“We battled,” Krahulik said. “I’m proud of my kids’ effort. It just came down to a lack of execution offensively. We didn’t execute any of our sets and were pretty stagnant on offense. We didn’t shoot well in the first half. We missed two or three 1-and-1s. We have to execute and make free throws.”
Jordan finished the game with 25 points on 7-of-12 shooting and took just three shots in the second half after scoring 16 points in the first half as he turned into a passer.
“Over the years I had problems trusting teammates,” Jordan said. “But I’m a senior now and I built a relationship with my teammates and I trust them. I didn’t have to do it all in the second half. They wanted it just as bad as me and we got it done.”
“He found guys,” Adkins said of Jordan. “With that group we wanted to get dribble penetration. Their posts were up high and we were able to get it down low and get easy layups.”
Elyjah Goss added 10 points and eight rebounds and Kotopka scored eight points and pulled down six boards.
Kotopka was on the varsity team as a sophomore, but didn’t finish his junior season with the team, yet came back for his senior campaign. He doesn’t regret that decision.
“I ‘m so happy that I decided to come out and play,” Kotopka said. “That was my goal and I’m not done yet. I’m very happy but I’m not satisfied right now. My decision to come out was probably my best decision so far.”
“We knew he was a football kid. He is a great leader,” Adkins said of Kotopka. “He wasn’t a starter at the beginning of the year but was beating guys out in practice. He finishes with both hands and has been a great leader for us.”
Trevor Stumpe led Plainfield North with 20 points, but finished just 6-of-21 from the floor and 0-for-7 in the fourth quarter.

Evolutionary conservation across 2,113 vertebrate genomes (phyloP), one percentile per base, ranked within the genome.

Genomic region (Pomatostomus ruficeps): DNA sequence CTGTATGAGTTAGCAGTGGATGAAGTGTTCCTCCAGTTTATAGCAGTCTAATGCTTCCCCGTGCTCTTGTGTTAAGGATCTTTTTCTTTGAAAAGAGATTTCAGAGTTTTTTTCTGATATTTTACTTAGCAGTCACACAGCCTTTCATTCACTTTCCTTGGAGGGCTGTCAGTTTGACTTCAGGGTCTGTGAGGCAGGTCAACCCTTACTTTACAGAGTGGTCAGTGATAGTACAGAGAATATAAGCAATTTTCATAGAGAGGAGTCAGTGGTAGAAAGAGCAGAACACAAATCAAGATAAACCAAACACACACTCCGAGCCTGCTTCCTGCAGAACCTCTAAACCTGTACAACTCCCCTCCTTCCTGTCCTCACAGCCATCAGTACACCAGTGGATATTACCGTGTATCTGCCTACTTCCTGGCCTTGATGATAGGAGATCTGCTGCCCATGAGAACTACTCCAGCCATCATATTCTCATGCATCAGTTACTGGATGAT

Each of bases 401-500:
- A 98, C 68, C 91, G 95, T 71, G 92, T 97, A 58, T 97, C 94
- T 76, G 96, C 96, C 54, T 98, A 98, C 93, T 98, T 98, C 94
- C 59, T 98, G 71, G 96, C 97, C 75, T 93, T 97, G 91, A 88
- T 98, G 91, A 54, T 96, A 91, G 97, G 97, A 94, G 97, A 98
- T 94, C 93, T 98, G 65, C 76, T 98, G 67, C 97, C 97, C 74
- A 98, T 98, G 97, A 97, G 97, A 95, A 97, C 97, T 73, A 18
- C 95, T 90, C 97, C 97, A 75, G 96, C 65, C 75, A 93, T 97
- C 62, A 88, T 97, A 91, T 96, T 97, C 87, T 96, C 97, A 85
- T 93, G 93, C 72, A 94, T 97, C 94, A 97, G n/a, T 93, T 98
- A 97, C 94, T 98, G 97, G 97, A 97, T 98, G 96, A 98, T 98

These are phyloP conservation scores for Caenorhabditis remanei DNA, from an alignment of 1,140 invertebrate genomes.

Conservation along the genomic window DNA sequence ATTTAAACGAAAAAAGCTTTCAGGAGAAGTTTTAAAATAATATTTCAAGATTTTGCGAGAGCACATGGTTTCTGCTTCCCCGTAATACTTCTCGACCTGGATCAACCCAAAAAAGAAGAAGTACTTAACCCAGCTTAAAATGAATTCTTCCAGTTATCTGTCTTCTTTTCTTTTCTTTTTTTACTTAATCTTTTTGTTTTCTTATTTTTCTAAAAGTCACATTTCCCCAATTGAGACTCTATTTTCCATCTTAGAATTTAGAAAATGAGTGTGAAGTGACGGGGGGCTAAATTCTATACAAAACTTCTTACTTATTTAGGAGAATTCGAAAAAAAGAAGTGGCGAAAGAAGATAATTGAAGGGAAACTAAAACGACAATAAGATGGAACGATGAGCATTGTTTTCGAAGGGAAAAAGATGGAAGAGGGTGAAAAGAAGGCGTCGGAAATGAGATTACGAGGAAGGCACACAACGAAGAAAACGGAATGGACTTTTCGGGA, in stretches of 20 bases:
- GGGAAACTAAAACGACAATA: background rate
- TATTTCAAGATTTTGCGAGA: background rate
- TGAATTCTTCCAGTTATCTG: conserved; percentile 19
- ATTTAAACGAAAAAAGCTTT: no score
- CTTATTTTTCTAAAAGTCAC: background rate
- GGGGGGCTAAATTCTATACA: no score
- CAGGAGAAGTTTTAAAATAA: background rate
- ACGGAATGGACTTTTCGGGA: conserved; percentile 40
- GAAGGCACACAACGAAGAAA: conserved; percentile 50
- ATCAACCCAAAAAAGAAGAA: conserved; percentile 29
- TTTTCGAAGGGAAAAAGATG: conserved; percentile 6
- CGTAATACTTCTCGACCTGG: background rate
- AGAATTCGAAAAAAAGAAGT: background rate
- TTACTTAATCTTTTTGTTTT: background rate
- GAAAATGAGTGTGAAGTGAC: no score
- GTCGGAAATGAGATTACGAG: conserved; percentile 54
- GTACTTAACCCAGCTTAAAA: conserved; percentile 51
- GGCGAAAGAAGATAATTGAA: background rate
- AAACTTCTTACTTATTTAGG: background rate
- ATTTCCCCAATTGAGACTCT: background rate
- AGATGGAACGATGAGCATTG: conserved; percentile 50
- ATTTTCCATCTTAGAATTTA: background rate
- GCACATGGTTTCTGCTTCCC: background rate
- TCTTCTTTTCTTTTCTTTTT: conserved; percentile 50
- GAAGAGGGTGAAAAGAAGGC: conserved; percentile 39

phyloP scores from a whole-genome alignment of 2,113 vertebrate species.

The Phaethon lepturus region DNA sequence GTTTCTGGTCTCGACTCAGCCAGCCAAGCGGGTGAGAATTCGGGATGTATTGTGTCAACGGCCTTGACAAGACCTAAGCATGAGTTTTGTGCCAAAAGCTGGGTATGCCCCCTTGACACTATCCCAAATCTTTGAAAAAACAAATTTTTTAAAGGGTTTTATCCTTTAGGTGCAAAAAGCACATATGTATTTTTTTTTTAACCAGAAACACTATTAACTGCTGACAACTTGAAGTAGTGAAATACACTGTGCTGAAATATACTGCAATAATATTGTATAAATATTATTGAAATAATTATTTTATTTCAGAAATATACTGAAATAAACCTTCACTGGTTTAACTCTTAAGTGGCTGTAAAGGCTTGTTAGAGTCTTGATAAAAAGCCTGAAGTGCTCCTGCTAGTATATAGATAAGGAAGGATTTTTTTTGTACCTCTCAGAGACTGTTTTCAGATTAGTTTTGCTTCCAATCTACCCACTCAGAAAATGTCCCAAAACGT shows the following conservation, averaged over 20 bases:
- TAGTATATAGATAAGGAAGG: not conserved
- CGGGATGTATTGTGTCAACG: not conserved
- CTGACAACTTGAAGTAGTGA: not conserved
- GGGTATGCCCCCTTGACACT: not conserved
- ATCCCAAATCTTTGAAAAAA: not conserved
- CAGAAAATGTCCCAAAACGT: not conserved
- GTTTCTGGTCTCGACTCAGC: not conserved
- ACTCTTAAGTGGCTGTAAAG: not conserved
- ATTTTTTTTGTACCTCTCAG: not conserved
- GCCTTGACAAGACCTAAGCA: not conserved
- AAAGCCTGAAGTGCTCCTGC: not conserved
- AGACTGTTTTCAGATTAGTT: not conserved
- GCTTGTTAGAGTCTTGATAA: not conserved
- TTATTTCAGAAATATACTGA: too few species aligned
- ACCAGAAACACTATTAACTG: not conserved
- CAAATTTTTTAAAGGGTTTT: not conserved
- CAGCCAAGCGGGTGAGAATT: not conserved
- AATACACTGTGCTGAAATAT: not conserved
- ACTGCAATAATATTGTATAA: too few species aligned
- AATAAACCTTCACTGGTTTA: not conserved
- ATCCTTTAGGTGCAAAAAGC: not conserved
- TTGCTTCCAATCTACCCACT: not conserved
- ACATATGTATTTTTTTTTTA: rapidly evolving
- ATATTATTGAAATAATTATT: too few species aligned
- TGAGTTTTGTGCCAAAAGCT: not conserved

Stumpe, a 6-foot, 5-inch point guard, was being guarded by Wright, who stood 5-10, but didn’t allow Stumpe to get off open shots after scoring nine points in the first quarter.
“Coach told me I had a big job to do to try and stop Trevor,” Wright said. “I guarded hi some last time we played them. I always watch film on him. I like his game.”
“He stepped up big tonight and stopped Trevor,” Jordan said.
East moves on to play No. 2 Bolingbrook Wednesday at 7 p.m. in the Bolingbrook Sectional.
The winner gets the winner of No. 4 Providence and No. 1 Neuqua Valley at 7 p.m. Friday.
No District 202 boys hoops program has won a sectional game.
“We all know each other pretty well,” Wright said of Bolingbrook. “We played them in the summer and the fall league, so it feels really good to play them on their court in the sectional and hopefully we will beat them.”
North ended its season with a 22-5 record and was SPC champs.
“I can’t say I’m happy,” Krahulik said. “Yea, we won the conference title. Yea, we won 22 games. But we had bigger goals and aspirations than that. We fell short and that’s the way it goes. It will hurt for a while.”
The Tigers will be losing several key seniors, including four-year varsity players Stumpe and Jake Nowak.
“We’re going to miss them,” Krahulik said of the seniors. “They are great players and had a great work ethic. They busted their butt.”